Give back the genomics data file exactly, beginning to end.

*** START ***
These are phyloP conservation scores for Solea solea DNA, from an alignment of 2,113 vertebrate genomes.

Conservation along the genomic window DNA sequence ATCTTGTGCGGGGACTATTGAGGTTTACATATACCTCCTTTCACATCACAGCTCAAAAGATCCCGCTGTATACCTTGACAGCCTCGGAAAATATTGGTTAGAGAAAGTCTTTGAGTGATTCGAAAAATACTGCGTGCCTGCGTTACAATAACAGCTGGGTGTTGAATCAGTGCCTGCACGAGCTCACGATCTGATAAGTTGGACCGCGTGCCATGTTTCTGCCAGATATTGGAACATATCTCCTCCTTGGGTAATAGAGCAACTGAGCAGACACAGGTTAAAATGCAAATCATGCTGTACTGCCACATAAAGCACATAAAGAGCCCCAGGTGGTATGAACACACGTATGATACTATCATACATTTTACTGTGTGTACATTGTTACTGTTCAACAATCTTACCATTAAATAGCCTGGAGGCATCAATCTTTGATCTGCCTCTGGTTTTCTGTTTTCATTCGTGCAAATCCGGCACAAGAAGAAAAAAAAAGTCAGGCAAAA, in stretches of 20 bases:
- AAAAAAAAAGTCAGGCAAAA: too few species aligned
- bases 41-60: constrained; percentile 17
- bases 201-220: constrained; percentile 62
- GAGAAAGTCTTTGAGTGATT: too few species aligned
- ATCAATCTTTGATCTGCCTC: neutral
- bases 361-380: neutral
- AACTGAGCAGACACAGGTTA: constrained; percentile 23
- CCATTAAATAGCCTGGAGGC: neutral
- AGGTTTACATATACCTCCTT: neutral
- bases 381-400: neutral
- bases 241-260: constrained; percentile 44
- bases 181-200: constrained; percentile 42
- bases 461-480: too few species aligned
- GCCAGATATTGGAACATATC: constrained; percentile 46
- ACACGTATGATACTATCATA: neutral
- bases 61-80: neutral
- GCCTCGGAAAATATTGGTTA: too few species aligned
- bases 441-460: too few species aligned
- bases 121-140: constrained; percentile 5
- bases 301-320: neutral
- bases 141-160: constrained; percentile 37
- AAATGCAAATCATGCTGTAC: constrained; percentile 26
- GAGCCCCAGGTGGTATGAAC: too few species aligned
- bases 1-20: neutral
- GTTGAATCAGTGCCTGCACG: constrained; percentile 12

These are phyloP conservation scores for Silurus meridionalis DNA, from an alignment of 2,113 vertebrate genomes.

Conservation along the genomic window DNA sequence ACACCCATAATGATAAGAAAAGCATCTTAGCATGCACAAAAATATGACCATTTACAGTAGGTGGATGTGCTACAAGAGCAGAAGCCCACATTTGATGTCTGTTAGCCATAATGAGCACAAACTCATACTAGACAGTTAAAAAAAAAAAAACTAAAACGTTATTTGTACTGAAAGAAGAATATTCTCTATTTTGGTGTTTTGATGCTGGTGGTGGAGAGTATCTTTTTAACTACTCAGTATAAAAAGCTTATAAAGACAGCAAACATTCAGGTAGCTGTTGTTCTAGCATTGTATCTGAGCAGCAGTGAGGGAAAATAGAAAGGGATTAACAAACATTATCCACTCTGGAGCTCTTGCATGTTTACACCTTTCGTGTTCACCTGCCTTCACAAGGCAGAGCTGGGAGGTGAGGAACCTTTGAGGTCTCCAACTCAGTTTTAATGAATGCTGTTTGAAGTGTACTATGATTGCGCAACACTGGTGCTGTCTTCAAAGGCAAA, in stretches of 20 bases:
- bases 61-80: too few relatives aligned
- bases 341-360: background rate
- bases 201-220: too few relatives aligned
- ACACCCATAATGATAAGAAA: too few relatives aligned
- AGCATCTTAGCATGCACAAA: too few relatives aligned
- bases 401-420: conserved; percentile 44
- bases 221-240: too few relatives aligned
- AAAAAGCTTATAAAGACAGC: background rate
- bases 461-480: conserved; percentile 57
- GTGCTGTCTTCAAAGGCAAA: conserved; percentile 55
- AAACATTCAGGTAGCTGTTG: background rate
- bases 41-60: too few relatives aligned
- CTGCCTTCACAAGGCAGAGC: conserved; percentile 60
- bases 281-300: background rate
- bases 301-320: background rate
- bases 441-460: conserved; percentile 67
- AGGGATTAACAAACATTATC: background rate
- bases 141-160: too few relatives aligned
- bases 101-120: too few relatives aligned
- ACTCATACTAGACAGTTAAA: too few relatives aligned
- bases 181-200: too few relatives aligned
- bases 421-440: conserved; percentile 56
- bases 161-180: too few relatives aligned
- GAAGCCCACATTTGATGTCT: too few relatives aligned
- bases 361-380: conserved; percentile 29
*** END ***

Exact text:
These are phyloP conservation scores for Solea solea DNA, from an alignment of 2,113 vertebrate genomes.

Conservation along the genomic window DNA sequence ATCTTGTGCGGGGACTATTGAGGTTTACATATACCTCCTTTCACATCACAGCTCAAAAGATCCCGCTGTATACCTTGACAGCCTCGGAAAATATTGGTTAGAGAAAGTCTTTGAGTGATTCGAAAAATACTGCGTGCCTGCGTTACAATAACAGCTGGGTGTTGAATCAGTGCCTGCACGAGCTCACGATCTGATAAGTTGGACCGCGTGCCATGTTTCTGCCAGATATTGGAACATATCTCCTCCTTGGGTAATAGAGCAACTGAGCAGACACAGGTTAAAATGCAAATCATGCTGTACTGCCACATAAAGCACATAAAGAGCCCCAGGTGGTATGAACACACGTATGATACTATCATACATTTTACTGTGTGTACATTGTTACTGTTCAACAATCTTACCATTAAATAGCCTGGAGGCATCAATCTTTGATCTGCCTCTGGTTTTCTGTTTTCATTCGTGCAAATCCGGCACAAGAAGAAAAAAAAAGTCAGGCAAAA, in stretches of 20 bases:
- AAAAAAAAAGTCAGGCAAAA: too few species aligned
- bases 41-60: constrained; percentile 17
- bases 201-220: constrained; percentile 62
- GAGAAAGTCTTTGAGTGATT: too few species aligned
- ATCAATCTTTGATCTGCCTC: neutral
- bases 361-380: neutral
- AACTGAGCAGACACAGGTTA: constrained; percentile 23
- CCATTAAATAGCCTGGAGGC: neutral
- AGGTTTACATATACCTCCTT: neutral
- bases 381-400: neutral
- bases 241-260: constrained; percentile 44
- bases 181-200: constrained; percentile 42
- bases 461-480: too few species aligned
- GCCAGATATTGGAACATATC: constrained; percentile 46
- ACACGTATGATACTATCATA: neutral
- bases 61-80: neutral
- GCCTCGGAAAATATTGGTTA: too few species aligned
- bases 441-460: too few species aligned
- bases 121-140: constrained; percentile 5
- bases 301-320: neutral
- bases 141-160: constrained; percentile 37
- AAATGCAAATCATGCTGTAC: constrained; percentile 26
- GAGCCCCAGGTGGTATGAAC: too few species aligned
- bases 1-20: neutral
- GTTGAATCAGTGCCTGCACG: constrained; percentile 12

These are phyloP conservation scores for Silurus meridionalis DNA, from an alignment of 2,113 vertebrate genomes.

Conservation along the genomic window DNA sequence ACACCCATAATGATAAGAAAAGCATCTTAGCATGCACAAAAATATGACCATTTACAGTAGGTGGATGTGCTACAAGAGCAGAAGCCCACATTTGATGTCTGTTAGCCATAATGAGCACAAACTCATACTAGACAGTTAAAAAAAAAAAAACTAAAACGTTATTTGTACTGAAAGAAGAATATTCTCTATTTTGGTGTTTTGATGCTGGTGGTGGAGAGTATCTTTTTAACTACTCAGTATAAAAAGCTTATAAAGACAGCAAACATTCAGGTAGCTGTTGTTCTAGCATTGTATCTGAGCAGCAGTGAGGGAAAATAGAAAGGGATTAACAAACATTATCCACTCTGGAGCTCTTGCATGTTTACACCTTTCGTGTTCACCTGCCTTCACAAGGCAGAGCTGGGAGGTGAGGAACCTTTGAGGTCTCCAACTCAGTTTTAATGAATGCTGTTTGAAGTGTACTATGATTGCGCAACACTGGTGCTGTCTTCAAAGGCAAA, in stretches of 20 bases:
- bases 61-80: too few relatives aligned
- bases 341-360: background rate
- bases 201-220: too few relatives aligned
- ACACCCATAATGATAAGAAA: too few relatives aligned
- AGCATCTTAGCATGCACAAA: too few relatives aligned
- bases 401-420: conserved; percentile 44
- bases 221-240: too few relatives aligned
- AAAAAGCTTATAAAGACAGC: background rate
- bases 461-480: conserved; percentile 57
- GTGCTGTCTTCAAAGGCAAA: conserved; percentile 55
- AAACATTCAGGTAGCTGTTG: background rate
- bases 41-60: too few relatives aligned
- CTGCCTTCACAAGGCAGAGC: conserved; percentile 60
- bases 281-300: background rate
- bases 301-320: background rate
- bases 441-460: conserved; percentile 67
- AGGGATTAACAAACATTATC: background rate
- bases 141-160: too few relatives aligned
- bases 101-120: too few relatives aligned
- ACTCATACTAGACAGTTAAA: too few relatives aligned
- bases 181-200: too few relatives aligned
- bases 421-440: conserved; percentile 56
- bases 161-180: too few relatives aligned
- GAAGCCCACATTTGATGTCT: too few relatives aligned
- bases 361-380: conserved; percentile 29